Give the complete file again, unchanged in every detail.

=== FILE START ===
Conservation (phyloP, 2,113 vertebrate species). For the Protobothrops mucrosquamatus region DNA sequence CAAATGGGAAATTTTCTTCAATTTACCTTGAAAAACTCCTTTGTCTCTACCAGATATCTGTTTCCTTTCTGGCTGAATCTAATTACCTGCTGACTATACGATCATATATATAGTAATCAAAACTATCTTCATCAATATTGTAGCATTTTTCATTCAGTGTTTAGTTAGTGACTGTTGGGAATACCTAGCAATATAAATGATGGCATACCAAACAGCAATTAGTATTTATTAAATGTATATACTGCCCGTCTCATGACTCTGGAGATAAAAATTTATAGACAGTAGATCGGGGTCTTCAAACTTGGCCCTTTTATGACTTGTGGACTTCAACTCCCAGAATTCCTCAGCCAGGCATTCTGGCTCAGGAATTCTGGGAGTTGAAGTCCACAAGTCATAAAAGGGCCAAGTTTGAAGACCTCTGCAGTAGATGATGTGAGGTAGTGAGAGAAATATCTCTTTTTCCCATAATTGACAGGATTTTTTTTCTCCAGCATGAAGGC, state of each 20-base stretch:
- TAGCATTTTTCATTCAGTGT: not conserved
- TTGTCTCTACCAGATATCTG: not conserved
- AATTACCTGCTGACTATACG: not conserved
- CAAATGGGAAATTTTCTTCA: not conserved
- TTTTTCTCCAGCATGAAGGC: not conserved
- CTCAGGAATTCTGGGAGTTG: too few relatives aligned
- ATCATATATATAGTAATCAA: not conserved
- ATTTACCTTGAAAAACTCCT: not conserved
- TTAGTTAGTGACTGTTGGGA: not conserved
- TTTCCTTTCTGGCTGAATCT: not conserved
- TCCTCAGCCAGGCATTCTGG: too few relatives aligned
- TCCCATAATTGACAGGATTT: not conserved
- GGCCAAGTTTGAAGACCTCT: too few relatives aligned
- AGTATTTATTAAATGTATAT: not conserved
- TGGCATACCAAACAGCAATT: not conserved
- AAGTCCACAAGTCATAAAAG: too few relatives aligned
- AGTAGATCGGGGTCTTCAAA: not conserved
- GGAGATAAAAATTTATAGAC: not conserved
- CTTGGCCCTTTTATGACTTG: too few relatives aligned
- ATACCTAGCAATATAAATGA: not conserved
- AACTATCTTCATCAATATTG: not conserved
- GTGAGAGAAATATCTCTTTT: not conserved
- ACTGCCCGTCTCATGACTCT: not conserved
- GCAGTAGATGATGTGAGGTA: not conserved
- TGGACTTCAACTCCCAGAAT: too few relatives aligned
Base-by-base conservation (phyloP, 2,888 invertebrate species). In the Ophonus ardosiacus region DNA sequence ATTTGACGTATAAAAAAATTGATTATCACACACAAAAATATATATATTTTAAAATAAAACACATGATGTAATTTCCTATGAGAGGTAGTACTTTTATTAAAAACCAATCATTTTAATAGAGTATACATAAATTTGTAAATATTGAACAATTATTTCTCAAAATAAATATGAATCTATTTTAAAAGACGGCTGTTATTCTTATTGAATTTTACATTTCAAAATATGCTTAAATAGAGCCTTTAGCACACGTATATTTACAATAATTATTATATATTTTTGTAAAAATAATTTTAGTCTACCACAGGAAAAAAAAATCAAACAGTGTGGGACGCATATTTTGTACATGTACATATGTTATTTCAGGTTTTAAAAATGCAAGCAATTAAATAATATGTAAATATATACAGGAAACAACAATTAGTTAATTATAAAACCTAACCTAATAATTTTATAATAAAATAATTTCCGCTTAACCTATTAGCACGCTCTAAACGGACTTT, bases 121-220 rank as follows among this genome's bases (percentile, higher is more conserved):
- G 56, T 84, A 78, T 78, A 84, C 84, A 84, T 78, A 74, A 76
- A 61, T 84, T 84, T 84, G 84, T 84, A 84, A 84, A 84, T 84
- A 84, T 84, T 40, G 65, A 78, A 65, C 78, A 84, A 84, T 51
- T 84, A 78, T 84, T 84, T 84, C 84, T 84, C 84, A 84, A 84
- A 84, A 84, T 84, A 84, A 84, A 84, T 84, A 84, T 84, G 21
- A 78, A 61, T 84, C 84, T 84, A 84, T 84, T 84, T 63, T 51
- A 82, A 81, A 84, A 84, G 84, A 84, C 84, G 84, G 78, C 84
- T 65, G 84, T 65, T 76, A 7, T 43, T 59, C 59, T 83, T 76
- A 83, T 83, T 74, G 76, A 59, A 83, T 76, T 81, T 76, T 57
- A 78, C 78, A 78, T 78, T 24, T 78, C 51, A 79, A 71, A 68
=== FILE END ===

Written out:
Conservation (phyloP, 2,113 vertebrate species). For the Protobothrops mucrosquamatus region DNA sequence CAAATGGGAAATTTTCTTCAATTTACCTTGAAAAACTCCTTTGTCTCTACCAGATATCTGTTTCCTTTCTGGCTGAATCTAATTACCTGCTGACTATACGATCATATATATAGTAATCAAAACTATCTTCATCAATATTGTAGCATTTTTCATTCAGTGTTTAGTTAGTGACTGTTGGGAATACCTAGCAATATAAATGATGGCATACCAAACAGCAATTAGTATTTATTAAATGTATATACTGCCCGTCTCATGACTCTGGAGATAAAAATTTATAGACAGTAGATCGGGGTCTTCAAACTTGGCCCTTTTATGACTTGTGGACTTCAACTCCCAGAATTCCTCAGCCAGGCATTCTGGCTCAGGAATTCTGGGAGTTGAAGTCCACAAGTCATAAAAGGGCCAAGTTTGAAGACCTCTGCAGTAGATGATGTGAGGTAGTGAGAGAAATATCTCTTTTTCCCATAATTGACAGGATTTTTTTTCTCCAGCATGAAGGC, state of each 20-base stretch:
- TAGCATTTTTCATTCAGTGT: not conserved
- TTGTCTCTACCAGATATCTG: not conserved
- AATTACCTGCTGACTATACG: not conserved
- CAAATGGGAAATTTTCTTCA: not conserved
- TTTTTCTCCAGCATGAAGGC: not conserved
- CTCAGGAATTCTGGGAGTTG: too few relatives aligned
- ATCATATATATAGTAATCAA: not conserved
- ATTTACCTTGAAAAACTCCT: not conserved
- TTAGTTAGTGACTGTTGGGA: not conserved
- TTTCCTTTCTGGCTGAATCT: not conserved
- TCCTCAGCCAGGCATTCTGG: too few relatives aligned
- TCCCATAATTGACAGGATTT: not conserved
- GGCCAAGTTTGAAGACCTCT: too few relatives aligned
- AGTATTTATTAAATGTATAT: not conserved
- TGGCATACCAAACAGCAATT: not conserved
- AAGTCCACAAGTCATAAAAG: too few relatives aligned
- AGTAGATCGGGGTCTTCAAA: not conserved
- GGAGATAAAAATTTATAGAC: not conserved
- CTTGGCCCTTTTATGACTTG: too few relatives aligned
- ATACCTAGCAATATAAATGA: not conserved
- AACTATCTTCATCAATATTG: not conserved
- GTGAGAGAAATATCTCTTTT: not conserved
- ACTGCCCGTCTCATGACTCT: not conserved
- GCAGTAGATGATGTGAGGTA: not conserved
- TGGACTTCAACTCCCAGAAT: too few relatives aligned
Base-by-base conservation (phyloP, 2,888 invertebrate species). In the Ophonus ardosiacus region DNA sequence ATTTGACGTATAAAAAAATTGATTATCACACACAAAAATATATATATTTTAAAATAAAACACATGATGTAATTTCCTATGAGAGGTAGTACTTTTATTAAAAACCAATCATTTTAATAGAGTATACATAAATTTGTAAATATTGAACAATTATTTCTCAAAATAAATATGAATCTATTTTAAAAGACGGCTGTTATTCTTATTGAATTTTACATTTCAAAATATGCTTAAATAGAGCCTTTAGCACACGTATATTTACAATAATTATTATATATTTTTGTAAAAATAATTTTAGTCTACCACAGGAAAAAAAAATCAAACAGTGTGGGACGCATATTTTGTACATGTACATATGTTATTTCAGGTTTTAAAAATGCAAGCAATTAAATAATATGTAAATATATACAGGAAACAACAATTAGTTAATTATAAAACCTAACCTAATAATTTTATAATAAAATAATTTCCGCTTAACCTATTAGCACGCTCTAAACGGACTTT, bases 121-220 rank as follows among this genome's bases (percentile, higher is more conserved):
- G 56, T 84, A 78, T 78, A 84, C 84, A 84, T 78, A 74, A 76
- A 61, T 84, T 84, T 84, G 84, T 84, A 84, A 84, A 84, T 84
- A 84, T 84, T 40, G 65, A 78, A 65, C 78, A 84, A 84, T 51
- T 84, A 78, T 84, T 84, T 84, C 84, T 84, C 84, A 84, A 84
- A 84, A 84, T 84, A 84, A 84, A 84, T 84, A 84, T 84, G 21
- A 78, A 61, T 84, C 84, T 84, A 84, T 84, T 84, T 63, T 51
- A 82, A 81, A 84, A 84, G 84, A 84, C 84, G 84, G 78, C 84
- T 65, G 84, T 65, T 76, A 7, T 43, T 59, C 59, T 83, T 76
- A 83, T 83, T 74, G 76, A 59, A 83, T 76, T 81, T 76, T 57
- A 78, C 78, A 78, T 78, T 24, T 78, C 51, A 79, A 71, A 68